Saturday, June 14, 2008

Phil Jackson's Zen Christianity

I often have talks with our school's basketball coach about the spiritual nature of basketball. His hero is John Wooden, and one of my favorite memories is hearing him talk about his lunch with Wooden and the seven spiritual principles that guide his life and guided his coaching.

I don't know a lot about Phil Jackson, but this article definitely makes me more interested in learning about him.

3 comments:

Andrew Elizalde said...

I read the article and continue to find the "Zen-Master" a bit mysterious. I do not question his sincerity and know that he has an impressive record of winning NBA championships but I'm not sure that I could play ball for this guy. The Lakers certainly functioned as a team, there were no egotistical takeovers during games, and never an indication of panic. What seemed to be missing each night on the court was the drive to output 100% effort. Some of the players were so serene it seems like they may have smoked a few doobies themselves at halftime (I know... an overstatement by a frustrated fan). It is ok (and sometimes necessary) for a coach, and anyone else for that matter, to display some intensity from time to time and while doing so remain compassionate.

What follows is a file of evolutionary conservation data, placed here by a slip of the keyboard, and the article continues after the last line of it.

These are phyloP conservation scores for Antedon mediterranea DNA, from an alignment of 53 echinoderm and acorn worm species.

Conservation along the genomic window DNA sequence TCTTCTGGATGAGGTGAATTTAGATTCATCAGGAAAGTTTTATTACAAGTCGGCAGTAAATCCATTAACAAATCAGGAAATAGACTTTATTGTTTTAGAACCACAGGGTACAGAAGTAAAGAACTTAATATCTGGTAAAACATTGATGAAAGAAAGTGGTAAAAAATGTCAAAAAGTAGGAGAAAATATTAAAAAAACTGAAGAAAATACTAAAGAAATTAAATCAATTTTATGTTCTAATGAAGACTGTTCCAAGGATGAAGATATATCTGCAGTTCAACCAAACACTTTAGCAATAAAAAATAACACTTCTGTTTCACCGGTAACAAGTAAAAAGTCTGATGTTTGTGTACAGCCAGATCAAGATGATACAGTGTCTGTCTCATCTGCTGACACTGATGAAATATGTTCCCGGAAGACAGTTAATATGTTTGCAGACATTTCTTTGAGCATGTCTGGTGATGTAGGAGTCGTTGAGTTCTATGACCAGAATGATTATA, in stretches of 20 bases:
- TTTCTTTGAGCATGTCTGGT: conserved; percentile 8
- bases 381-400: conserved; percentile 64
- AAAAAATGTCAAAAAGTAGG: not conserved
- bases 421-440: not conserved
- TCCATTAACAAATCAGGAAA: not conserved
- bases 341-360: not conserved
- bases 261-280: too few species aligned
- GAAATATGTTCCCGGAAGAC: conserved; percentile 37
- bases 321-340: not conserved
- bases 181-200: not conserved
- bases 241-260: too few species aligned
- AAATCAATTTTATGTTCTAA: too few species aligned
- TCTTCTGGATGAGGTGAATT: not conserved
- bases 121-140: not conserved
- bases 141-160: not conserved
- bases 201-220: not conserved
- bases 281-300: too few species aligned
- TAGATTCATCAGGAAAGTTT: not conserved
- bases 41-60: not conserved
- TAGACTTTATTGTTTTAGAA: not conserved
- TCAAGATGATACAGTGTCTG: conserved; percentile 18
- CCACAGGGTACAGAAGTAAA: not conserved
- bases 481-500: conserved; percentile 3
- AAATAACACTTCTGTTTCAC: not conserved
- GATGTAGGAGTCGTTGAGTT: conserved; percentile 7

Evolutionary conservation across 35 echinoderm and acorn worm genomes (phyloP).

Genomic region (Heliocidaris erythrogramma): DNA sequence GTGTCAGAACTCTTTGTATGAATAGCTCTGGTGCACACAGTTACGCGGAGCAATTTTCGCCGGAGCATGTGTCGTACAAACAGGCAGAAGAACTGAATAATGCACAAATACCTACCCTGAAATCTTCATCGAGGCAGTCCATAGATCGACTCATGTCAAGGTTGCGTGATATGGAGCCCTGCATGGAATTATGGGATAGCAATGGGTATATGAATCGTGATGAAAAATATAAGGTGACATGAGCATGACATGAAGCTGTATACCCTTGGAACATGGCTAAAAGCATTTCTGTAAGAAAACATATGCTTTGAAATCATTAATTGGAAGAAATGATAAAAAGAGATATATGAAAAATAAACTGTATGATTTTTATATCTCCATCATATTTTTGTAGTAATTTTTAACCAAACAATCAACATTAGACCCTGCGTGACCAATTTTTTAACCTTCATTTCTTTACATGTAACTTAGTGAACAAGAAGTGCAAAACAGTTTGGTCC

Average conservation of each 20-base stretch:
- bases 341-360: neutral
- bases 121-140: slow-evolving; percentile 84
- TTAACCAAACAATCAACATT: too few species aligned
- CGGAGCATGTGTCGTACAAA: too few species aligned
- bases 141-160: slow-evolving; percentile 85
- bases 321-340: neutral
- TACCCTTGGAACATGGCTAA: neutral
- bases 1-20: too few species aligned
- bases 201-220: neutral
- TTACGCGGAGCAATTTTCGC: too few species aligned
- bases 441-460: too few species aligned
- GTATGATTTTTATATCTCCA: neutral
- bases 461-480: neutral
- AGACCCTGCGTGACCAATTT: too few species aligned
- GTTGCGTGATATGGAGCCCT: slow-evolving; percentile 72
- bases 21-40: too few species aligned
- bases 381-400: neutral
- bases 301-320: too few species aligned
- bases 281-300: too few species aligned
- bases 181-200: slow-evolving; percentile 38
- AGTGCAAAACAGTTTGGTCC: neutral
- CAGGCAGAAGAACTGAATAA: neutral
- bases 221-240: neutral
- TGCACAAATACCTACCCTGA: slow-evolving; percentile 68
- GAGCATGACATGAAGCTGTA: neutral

Joshu said...

Yeah - I don't know much about him, and don't really follow NBA or the Lakers. I'm much more into college basketball, and it's really John Wooden I'm interested in. I can see how this year's finals would have made a fan frustrated.

Joshu said...

One other thing - I think the whole "Zen" concept has been really distorted in the past few decades. We think of it as meaning peaceful and compassionate, but the samurai warriors were zen masters, so intensity - even and particularly in competitions - should be a vital aspect of the training and the practice. Zen is actually about sharp focus and concentration, and the peace achieved could be considered more like the still point of a fast moving wheel or the central balance point of a martial artist rather than a lack of movement, which is how it is often misinterpreted today.

As I said, I don't know much about Phil Jackson, but I wonder if he's just sort of tired these days. And I hear he learned most of his spiritual practice from his brother anyway, and second hand spirituality is never quite as authentic as the real stuff.